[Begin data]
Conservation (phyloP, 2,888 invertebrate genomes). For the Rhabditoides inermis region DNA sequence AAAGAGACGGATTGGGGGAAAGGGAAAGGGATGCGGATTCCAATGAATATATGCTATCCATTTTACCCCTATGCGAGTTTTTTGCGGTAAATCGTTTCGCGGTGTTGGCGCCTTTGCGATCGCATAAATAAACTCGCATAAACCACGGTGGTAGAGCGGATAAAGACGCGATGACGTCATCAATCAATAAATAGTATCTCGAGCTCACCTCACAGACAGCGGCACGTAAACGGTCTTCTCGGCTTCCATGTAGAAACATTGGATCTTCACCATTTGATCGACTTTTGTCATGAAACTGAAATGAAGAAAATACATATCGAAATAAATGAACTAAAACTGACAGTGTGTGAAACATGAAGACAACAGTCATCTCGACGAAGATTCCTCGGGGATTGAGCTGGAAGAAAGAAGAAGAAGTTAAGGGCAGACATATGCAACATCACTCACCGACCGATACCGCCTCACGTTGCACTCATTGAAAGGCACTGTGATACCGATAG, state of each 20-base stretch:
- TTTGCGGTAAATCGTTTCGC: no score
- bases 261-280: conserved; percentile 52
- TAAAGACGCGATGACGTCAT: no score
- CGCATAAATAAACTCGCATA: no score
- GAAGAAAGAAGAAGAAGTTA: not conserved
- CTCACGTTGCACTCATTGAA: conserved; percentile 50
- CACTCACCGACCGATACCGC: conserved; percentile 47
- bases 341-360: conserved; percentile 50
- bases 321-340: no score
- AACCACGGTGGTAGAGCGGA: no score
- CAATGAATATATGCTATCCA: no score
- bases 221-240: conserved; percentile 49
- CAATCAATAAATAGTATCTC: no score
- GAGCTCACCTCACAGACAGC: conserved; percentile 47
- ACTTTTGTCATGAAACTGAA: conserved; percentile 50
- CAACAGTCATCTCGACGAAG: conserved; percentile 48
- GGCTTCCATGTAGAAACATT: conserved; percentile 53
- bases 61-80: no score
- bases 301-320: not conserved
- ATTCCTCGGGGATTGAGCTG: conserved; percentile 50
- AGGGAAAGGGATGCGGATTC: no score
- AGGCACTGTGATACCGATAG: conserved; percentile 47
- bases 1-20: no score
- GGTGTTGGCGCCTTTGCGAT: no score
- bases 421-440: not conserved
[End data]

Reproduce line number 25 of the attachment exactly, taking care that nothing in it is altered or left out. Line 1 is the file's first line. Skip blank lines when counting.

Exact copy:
- GGTGTTGGCGCCTTTGCGAT: no score